The US community investment sector is in a period of “transition”, according to a new report that looks at how different investor group are reacting to the increasingly popular impact investment market and the potential barriers for the industry.
The report, by the Initiative for Responsible Investment at Harvard University in collaboration with US SIF and the Milken Institute, explains that while the financial crisis reduced investment opportunities and heightened perception of risk, it also led to a renewed interest in new investment approaches that benefit the community.
As a result, it argues that the sector has the potential to expand its reach, as well as its range of investment products that deliver community development outcomes in the US.
Four investor groups – high net-worth individuals and family offices, philanthropic endowments, institutional investors and retail investors – were analysed for the study. Interviews were conducted with institutional investors, consultants, wealth managers, fund managers, policymakers, and related stakeholders.
The report states, “Regardless of portfolio size, investors have an increased interest in where their investments go and how they are affecting society at large. These changing attitudes coincide with increased excitement around growing and maintaining local economies.”
Three barriers to community investment were identified. This included different investment types having different expectations. For example, high net-worth individuals showed signs of willingness to accept below market returns in exchange for identifiable social and environmental benefits. In contrast, retail investors were affected by the lack of products with short-term timeframes for returns.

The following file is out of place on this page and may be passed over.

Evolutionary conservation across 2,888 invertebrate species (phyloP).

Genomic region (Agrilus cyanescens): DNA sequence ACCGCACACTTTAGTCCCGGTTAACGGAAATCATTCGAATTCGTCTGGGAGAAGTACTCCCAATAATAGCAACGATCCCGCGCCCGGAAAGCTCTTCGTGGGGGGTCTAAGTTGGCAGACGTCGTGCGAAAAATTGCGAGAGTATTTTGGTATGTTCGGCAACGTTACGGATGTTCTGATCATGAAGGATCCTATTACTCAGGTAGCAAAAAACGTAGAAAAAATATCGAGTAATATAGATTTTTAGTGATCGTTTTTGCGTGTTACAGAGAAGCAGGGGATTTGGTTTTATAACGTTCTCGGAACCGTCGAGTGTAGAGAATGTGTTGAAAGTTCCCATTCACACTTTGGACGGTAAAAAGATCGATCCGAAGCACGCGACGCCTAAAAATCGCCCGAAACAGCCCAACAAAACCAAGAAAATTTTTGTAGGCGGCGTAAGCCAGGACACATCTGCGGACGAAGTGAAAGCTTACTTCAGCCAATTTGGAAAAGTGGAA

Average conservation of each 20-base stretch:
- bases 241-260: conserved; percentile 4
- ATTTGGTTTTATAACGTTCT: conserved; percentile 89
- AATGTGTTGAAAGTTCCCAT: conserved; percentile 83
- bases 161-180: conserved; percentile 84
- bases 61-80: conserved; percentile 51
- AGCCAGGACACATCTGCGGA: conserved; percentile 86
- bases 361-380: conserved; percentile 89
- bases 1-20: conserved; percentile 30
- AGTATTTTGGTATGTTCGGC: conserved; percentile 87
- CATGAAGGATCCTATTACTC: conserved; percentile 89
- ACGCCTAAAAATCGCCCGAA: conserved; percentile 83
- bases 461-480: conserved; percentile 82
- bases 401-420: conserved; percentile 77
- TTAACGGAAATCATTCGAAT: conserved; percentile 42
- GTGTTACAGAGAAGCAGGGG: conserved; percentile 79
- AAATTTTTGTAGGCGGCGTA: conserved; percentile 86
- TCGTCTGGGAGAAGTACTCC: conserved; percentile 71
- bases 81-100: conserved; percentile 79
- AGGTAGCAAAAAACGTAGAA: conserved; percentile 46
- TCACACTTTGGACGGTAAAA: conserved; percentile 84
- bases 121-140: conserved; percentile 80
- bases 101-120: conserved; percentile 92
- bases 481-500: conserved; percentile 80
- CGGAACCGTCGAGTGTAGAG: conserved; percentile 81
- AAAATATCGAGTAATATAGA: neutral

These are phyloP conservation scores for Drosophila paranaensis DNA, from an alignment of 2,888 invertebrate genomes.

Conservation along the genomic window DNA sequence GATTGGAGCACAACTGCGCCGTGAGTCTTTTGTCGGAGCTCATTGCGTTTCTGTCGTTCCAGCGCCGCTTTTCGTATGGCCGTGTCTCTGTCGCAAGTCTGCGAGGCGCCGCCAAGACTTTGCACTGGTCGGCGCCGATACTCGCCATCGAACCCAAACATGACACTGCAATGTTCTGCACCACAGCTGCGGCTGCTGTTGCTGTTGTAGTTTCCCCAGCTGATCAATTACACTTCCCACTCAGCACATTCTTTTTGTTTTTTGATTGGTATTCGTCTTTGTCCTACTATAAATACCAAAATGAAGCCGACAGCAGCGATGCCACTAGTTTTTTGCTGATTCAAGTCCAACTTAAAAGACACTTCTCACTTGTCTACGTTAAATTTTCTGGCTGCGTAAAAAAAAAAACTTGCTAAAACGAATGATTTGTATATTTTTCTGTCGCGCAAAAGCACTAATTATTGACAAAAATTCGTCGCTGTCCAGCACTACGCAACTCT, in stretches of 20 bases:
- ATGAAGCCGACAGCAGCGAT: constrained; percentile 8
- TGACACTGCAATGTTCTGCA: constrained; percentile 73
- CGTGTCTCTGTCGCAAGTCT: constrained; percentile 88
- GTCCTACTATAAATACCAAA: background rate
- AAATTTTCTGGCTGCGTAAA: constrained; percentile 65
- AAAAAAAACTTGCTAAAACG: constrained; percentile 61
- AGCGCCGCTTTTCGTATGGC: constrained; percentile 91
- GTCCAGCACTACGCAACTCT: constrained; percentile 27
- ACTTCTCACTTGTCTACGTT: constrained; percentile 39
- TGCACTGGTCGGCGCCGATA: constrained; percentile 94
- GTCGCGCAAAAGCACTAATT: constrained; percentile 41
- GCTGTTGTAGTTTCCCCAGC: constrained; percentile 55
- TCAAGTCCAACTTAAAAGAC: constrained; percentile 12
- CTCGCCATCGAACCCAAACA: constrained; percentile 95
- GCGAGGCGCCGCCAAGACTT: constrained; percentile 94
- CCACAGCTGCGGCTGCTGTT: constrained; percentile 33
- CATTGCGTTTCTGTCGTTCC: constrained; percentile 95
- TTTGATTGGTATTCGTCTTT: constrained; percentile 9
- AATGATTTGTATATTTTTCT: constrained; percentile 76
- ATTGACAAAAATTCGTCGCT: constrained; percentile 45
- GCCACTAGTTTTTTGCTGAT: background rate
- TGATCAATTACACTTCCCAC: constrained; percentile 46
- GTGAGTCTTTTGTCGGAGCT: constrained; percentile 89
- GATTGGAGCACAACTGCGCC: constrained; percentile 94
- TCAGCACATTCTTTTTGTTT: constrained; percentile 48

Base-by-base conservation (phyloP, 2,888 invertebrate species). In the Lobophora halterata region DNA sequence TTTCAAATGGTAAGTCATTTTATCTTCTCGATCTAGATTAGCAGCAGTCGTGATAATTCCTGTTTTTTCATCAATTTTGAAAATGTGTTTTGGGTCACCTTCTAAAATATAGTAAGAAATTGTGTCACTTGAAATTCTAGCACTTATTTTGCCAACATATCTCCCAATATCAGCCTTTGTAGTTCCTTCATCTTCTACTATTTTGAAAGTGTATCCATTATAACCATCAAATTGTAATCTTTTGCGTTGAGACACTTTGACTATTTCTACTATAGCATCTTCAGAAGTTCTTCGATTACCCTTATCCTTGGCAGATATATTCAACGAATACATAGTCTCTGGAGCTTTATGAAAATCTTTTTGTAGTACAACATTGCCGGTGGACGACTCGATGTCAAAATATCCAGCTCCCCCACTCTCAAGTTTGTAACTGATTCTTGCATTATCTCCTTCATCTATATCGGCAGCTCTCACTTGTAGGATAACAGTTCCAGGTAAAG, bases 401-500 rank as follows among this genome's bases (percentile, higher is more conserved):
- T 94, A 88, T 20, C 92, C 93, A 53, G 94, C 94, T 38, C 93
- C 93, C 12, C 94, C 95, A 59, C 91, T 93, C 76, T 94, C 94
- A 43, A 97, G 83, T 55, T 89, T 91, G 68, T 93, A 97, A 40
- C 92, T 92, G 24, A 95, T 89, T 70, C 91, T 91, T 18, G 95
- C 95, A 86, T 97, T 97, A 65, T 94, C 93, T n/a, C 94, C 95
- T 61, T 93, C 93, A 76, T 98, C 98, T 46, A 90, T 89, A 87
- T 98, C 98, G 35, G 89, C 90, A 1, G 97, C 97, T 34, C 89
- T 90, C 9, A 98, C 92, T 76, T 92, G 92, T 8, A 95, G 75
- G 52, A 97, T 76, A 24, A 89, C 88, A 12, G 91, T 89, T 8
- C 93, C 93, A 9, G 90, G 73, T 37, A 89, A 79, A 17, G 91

The other barriers cited were a lack of knowledge about community-orientated investment products and a shortage of community investment products that have the scale appropriate for larger institutional investors.
The report added that the research has resulted in those conducting the study being convinced that bringing new players into the field will require both their financial and social or environment return expectations to be met and developing messages and products that speak to these expectations.
It explained, “As community development finance continues to evolve, it will be critical for both practitioners and investors to keep addressing the core challenges and opportunities that affect the ability and interest of investors to commit to this space.
“We all must continue to address any misinformation among investors about community investment and to drive the developments of products across all asset classes.”